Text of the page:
Even so, there is much more to be gleaned from Kant: the formulation of the imperative that stresses autonomous self-legislation and freedom from external coercion; his distinction, based on the imperative, between the political moralist and the moral politician; the relation between the imperative and his concept of the republic; and his cosmopolitan vision of a federation of republics that will sustain perpetual peace.

I’ll go into these ideas in more detail when I examine Kagan and Daalder’s Concert of Democracies, a visionary scheme that they share with Anne-Marie Slaughter and John Ikenberry, who discuss it in their Princeton Project Report, “Forging a World of Liberty Under Law.” Next time, though, I’ll return, after this long detour into Hobbes and Kant, to Of Paradise and Power itself and to Kagan’s concluding peroration on America’s place in the grand historical march of freedom and democracy.

Note:

The Groundwork has gained the reputation of being a difficult text. It has gained that reputation because it is a difficult text. I have found two editions particularly helpful in puzzling out its intricacies: those of Mary Gregor (Cambridge UP) and of Allen W. Wood (Yale UP). Gregor's edition contains a helpful intro, and Wood’s edition contains interpretive essays, including an especially illuminating one by Wood himself.

Crossposted at dailykos

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3 Comments:


Blogger Alex on 12/12/2007 3:06 PM:

And what do you think of the very popular view by a leading Israeli analyst Obadiah Shoher? He argues (here, for example, www. samsonblinded.org/blog/america-arranges-a-peace-deal-with-iran.htm ) that the Bush Administration made a deal with Iran: nuclear program in exchange for curtailing the Iranian support for Iraqi terrorists. His story seems plausible, isn't it?

 

Blogger fillip on 12/13/2007 8:03 AM:

I tend to think that Hegel would make a better comparison than Kant.

 

Blogger Bastoche on 12/13/2007 7:01 PM:

Alex: An interesting hypothesis, but Shoher’s presentation of it does not seem to me credible. Shoher argues that Tehran and Washington reached a behind-the-scenes deal in which Iran agreed to cut back “its support for Iraqi guerrillas” in return for Washington’s agreement not to bomb its nuclear facilities. But by agreeing to such a trade, the Bush/Cheney regime would be giving away something it prizes and gaining almost nothing in return.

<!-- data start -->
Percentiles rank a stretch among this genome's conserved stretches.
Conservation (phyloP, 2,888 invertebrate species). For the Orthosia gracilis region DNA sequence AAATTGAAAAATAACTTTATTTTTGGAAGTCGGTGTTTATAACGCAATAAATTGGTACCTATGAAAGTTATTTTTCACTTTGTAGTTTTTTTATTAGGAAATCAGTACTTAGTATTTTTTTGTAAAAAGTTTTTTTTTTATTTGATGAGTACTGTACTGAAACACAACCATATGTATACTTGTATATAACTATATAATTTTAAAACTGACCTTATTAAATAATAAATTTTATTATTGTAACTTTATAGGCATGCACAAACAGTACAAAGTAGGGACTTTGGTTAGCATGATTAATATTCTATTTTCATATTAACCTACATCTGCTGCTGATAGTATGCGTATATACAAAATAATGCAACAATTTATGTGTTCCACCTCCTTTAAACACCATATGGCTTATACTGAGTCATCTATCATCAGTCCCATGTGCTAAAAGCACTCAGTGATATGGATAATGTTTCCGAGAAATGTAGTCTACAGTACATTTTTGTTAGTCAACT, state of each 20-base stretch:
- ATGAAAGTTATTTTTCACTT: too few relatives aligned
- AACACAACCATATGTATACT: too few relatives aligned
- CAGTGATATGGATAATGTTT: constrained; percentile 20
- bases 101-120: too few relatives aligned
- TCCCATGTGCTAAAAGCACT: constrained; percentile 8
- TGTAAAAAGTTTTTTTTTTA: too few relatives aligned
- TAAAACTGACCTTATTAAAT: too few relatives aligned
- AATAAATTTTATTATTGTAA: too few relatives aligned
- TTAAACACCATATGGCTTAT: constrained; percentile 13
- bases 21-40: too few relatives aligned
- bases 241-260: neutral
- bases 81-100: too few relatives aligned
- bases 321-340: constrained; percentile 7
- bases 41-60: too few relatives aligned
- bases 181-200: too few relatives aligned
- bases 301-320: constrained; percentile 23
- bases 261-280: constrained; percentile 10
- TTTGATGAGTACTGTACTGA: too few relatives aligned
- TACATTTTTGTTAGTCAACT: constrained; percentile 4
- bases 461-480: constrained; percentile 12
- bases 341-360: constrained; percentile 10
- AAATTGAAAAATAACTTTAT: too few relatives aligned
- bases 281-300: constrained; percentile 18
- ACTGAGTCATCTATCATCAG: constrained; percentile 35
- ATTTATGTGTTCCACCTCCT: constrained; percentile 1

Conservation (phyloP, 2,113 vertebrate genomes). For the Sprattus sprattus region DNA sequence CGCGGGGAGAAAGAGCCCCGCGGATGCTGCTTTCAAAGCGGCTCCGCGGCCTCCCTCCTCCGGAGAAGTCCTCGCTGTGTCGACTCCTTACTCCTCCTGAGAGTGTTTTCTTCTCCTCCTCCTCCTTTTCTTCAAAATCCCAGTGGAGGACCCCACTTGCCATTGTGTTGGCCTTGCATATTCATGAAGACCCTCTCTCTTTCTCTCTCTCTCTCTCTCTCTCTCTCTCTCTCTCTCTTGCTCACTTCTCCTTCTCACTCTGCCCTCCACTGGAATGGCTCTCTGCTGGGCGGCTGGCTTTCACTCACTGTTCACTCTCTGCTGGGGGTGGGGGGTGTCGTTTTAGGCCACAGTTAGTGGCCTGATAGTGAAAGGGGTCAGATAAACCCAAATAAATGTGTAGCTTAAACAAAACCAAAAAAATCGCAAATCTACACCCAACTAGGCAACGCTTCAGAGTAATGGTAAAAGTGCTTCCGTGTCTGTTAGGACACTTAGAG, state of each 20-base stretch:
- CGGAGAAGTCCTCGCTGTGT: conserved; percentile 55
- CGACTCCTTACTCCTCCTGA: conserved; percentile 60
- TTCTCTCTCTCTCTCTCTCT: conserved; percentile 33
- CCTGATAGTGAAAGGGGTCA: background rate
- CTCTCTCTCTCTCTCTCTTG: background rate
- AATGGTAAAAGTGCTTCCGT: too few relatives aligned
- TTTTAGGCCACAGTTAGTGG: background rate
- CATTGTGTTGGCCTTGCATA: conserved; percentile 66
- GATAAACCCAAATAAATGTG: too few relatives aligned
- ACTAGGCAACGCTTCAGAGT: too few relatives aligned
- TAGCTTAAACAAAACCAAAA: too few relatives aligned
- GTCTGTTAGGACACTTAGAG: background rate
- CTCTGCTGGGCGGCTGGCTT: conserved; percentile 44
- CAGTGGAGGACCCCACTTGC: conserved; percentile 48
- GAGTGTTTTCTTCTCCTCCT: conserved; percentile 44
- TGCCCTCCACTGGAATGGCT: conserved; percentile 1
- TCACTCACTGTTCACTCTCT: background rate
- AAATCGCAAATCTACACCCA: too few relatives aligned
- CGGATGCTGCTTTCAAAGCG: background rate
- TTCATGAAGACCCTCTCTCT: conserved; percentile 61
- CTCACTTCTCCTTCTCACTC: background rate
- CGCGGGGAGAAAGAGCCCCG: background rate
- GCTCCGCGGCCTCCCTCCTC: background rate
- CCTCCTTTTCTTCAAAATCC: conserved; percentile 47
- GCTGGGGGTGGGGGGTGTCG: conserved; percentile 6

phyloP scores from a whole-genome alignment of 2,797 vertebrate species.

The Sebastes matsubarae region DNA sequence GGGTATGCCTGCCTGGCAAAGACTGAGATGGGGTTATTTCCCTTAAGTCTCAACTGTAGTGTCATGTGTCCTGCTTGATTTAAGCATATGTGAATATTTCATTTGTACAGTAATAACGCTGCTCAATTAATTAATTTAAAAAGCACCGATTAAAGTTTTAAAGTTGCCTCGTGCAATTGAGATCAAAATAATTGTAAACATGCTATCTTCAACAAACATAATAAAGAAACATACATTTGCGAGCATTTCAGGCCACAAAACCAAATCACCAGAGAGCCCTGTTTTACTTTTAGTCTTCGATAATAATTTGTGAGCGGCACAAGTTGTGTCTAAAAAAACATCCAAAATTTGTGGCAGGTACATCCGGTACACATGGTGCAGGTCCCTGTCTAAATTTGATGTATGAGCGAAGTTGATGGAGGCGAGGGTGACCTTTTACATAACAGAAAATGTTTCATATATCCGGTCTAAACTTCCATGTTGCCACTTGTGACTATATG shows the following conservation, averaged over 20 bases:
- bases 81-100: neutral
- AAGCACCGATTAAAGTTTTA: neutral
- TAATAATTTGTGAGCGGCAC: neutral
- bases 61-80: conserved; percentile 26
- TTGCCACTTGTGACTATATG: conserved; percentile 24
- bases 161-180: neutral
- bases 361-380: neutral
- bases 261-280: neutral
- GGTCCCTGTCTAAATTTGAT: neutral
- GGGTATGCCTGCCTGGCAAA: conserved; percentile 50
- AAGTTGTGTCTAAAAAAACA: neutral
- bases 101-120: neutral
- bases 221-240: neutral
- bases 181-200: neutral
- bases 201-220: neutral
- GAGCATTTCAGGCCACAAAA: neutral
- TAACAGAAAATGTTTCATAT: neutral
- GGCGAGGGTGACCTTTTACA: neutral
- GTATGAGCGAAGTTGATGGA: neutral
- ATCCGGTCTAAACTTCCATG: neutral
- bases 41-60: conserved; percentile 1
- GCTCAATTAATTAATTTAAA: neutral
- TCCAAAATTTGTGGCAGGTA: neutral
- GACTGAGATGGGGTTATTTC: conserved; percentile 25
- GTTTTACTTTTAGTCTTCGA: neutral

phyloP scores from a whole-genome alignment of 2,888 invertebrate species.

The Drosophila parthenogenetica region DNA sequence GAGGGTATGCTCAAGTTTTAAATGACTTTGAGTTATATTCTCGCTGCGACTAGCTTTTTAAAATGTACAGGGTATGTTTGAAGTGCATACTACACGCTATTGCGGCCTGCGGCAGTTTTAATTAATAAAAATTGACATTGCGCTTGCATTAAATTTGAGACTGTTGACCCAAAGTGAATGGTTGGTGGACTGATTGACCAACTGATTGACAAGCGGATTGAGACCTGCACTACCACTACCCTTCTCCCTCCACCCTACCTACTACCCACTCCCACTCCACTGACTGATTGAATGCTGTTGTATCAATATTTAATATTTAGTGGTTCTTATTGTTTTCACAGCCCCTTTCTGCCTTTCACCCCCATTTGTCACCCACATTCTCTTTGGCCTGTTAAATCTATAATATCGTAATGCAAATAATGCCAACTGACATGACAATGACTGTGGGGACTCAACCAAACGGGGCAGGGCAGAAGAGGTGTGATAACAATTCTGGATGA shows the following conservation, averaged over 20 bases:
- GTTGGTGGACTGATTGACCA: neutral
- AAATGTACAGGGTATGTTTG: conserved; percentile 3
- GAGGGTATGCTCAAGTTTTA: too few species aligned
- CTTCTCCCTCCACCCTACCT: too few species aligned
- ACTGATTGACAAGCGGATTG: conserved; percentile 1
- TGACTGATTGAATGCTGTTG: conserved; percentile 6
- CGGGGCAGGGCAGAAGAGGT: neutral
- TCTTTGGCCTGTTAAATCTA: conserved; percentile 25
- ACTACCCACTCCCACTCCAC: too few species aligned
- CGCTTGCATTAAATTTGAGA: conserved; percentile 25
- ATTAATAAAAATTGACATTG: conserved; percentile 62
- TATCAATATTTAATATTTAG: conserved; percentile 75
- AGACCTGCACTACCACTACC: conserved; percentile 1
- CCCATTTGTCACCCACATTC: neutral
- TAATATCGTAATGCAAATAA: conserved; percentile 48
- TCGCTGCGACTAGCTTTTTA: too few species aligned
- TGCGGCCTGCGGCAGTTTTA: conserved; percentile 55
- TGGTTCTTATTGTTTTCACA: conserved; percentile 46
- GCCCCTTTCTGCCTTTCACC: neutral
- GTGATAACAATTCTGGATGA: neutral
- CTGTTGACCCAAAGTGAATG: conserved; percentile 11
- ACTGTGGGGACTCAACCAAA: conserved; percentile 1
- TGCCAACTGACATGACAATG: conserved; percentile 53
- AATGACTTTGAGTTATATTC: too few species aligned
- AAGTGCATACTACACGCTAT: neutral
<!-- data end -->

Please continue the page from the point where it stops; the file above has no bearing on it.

Why almost nothing? Shoher seems to assume that Tehran has some significant influence on the insurgents, but the “Iraqi guerrillas” who form the core of the insurgency—including Salafist jihadis (who consider Shiites apostates) and former Baathists—are Sunni populations, and it’s very unlikely that they are receiving support from Shiite Tehran (look to Saudi Arabia for that). So, since the US is fighting a Sunni insurgency which does not derive support from Tehran, it’s clear that Tehran can do little to help Washington curtail it. Why then would Bush and Cheney deny themselves something that they avidly fantasize about—elimination of Iran’s nuclear capacity and destabilization of its regime—when they would be getting virtually nothing in return?

On the other hand, such a deal might make sense in one scenario. If Bush and Cheney had already decided, before initiating the dealmaking, that they were not going to bomb Iran (knowing, perhaps, that the info in the new Estimate had deprived them of that option), they could then have promised Tehran that they would not attack it if, in return, Tehran helped US forces curtail the influence of a specific Shiite faction in Iraq—the Mahdi army of Muqtada al Sadr. Tehran is likely giving some support to Muqtada and his Army. But it’s safe to assume that Tehran would prefer to see the Baghdad government run by the Dawa or the Islamic Supreme Council of Iraq, Shiite parties with which it has had longstanding ties. Would Tehran, then, in return for assurances that it would not be bombed, cooperate with US forces and the Badr Organization (the military arm of the ISCI) against Muqtada and the Mahdi Army (and especially in Basra)? I suppose that Bush and Cheney could have extended to Tehran such an offer, but, again, only if they had already decided that air strikes against its nuclear facilities were no longer an option.

Speculative? You bet. But any other scenario positing a secret deal between Washington and Tehran does not seem to me well-grounded in the current realities of Iraq.